Mandan News

Context does matter

Observations of a News Editor
By Dustin White

A few days ago I happened to overhear a mother and son having a historical conversation. It wasn’t a conversation I wanted to listen to, but since I was stuck in line, I had nowhere else to go. So there I was, trying to ignore the individuals behind me, but unable to as they were just too loud.

The conversation this mother and son were having is one I generally would not think should be discussed loudly in public. They were trying to delve into the reason why Hitler targeted Jews for extermination, and seemed to come to the conclusion that it was because Jews were financially better off than everyone else.

This is a position I have heard numerous times before. Yet, I think it is misguided. While financial troubles were definitely a problem in Germany, a possibly larger issue was rampant anti-semitism throughout Europe.

When many think of the Holocaust, the idea that they get is that the Nazi party in Germany were a lone group of individuals who hated Jews. The reality of the matter was that a large portion of the population, throughout Europe, hated Jews. During this period of time, Jews were a heavily persecuted minority.

So in a historical context, it is not really a surprise that Hitler would target the Jewish people, as they were already considered to be inferior individuals. Even here in the United States, there was a wide hatred among people in regards to Jews. Germany was not unique in this regard, and were responding to centuries of rampant anti-semitism that was the norm.

This was not the only topic that this mother and son tried to tackle though. With Russia being a hot subject, they also tried to boil down that situation as well. As can easily happen in such a discussion, Russia was equated with Nazi Germany, and later so was the United States.

While the United States is not perfectly innocent, I do think there is a problem with equating it with Nazi Germany. The problem is the same one lying at the heart of the discussion this woman and son had; a lack of historical context.

Trying to understand the reasoning behind the actions of another group can near impossible without having some knowledge of their culture, and their history. Someone who was unaware of the Christmas tradition of cutting down a tree, and decorating it inside one’s home may think the individual doing such is crazy. The tradition, without some sort of historical and cultural context to place it in, seems like the actions of a mad person.

Considering that decorating a Christmas tree is a minor tradition, it is no wonder that more complicated cultural norms can be quite confusing without the proper background. So I don’t think it is surprising that as time passes by, and we are further removed from the time and place of events, the manner in which many see historical subjects can become distorted or faulty.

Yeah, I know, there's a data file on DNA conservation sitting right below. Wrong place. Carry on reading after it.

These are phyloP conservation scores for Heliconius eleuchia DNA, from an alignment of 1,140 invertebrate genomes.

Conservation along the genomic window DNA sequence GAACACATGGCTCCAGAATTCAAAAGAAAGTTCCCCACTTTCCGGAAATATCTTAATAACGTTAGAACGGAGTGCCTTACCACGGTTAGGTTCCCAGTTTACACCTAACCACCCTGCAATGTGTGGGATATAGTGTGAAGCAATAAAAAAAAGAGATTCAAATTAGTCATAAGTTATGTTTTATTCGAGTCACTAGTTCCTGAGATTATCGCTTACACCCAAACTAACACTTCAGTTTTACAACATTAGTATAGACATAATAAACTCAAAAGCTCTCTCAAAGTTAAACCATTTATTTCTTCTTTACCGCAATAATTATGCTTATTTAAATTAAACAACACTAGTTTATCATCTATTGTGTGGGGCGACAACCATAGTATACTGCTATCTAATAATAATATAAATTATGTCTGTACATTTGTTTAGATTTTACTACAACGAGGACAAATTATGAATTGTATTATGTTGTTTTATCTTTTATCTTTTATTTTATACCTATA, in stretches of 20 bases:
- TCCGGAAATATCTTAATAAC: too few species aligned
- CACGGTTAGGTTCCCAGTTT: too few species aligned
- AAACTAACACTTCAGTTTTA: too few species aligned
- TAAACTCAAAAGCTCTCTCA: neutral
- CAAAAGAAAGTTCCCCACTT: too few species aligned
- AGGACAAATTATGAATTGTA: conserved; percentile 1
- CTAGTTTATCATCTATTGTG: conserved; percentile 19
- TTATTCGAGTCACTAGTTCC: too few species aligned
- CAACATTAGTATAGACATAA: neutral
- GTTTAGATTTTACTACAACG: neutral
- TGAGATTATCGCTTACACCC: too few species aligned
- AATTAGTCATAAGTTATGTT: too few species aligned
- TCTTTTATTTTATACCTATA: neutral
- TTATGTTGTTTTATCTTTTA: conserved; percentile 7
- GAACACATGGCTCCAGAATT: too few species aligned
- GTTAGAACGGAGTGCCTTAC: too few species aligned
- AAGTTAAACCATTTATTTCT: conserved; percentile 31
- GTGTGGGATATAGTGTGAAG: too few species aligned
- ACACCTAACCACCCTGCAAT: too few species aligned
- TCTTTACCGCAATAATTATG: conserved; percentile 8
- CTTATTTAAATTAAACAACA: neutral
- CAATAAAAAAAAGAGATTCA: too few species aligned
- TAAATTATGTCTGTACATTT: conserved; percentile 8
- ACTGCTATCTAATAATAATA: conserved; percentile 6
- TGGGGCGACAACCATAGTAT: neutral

That is not to say that because of cultural norms that were present at certain times, that atrocities are justified. Just because the norm during the early 1900s was to see Jews as an inferior group, who should be marginalized, does not mean that such a view was correct or justified. It does help make sense as to why individuals and groups acted in certain manners though.

There is also another problem that the conversation between this mother and son faced. While historical events may be done and over, and will not change, perspectives in regards to those events do change, and sometimes drastically. Historians are often discovering new material for their research. At the same time, general thinking also changes.

A wonderful example of this is the manner in which Native American history has been viewed in the United States. For decades, it was taught through a European perspective. While detailing the history of America, it was through the point of view of European settlers. This makes sense as it was largely Europeans who were writing this history.

Relatively recently though, historians have realized that there is a problem with this method. That problem being that there is another view that is being ignored. That view is that of Native Americans, who did not experience the history of America in the same manner that Europeans did.

Such a revelation, that a variety of perspectives must be pursued, has greatly changed historical understanding of many events. What many of our parents were taught in school, or even what we were taught in school, is no longer considered accurate.

So, here we are now, trying to tackle these mounting problems with the hope of possibly seeing into the past, which can be a difficult task. I’m not fully certain how the issue can be solved, without requiring every individual to do continuos intensive studies to fully understand history. But maybe, it is just as good to understand that we may be looking at events from the wrong perspective, or that there may be multiple perspectives to deal with. I think such a view would have added greatly to this mother and son’s conversation.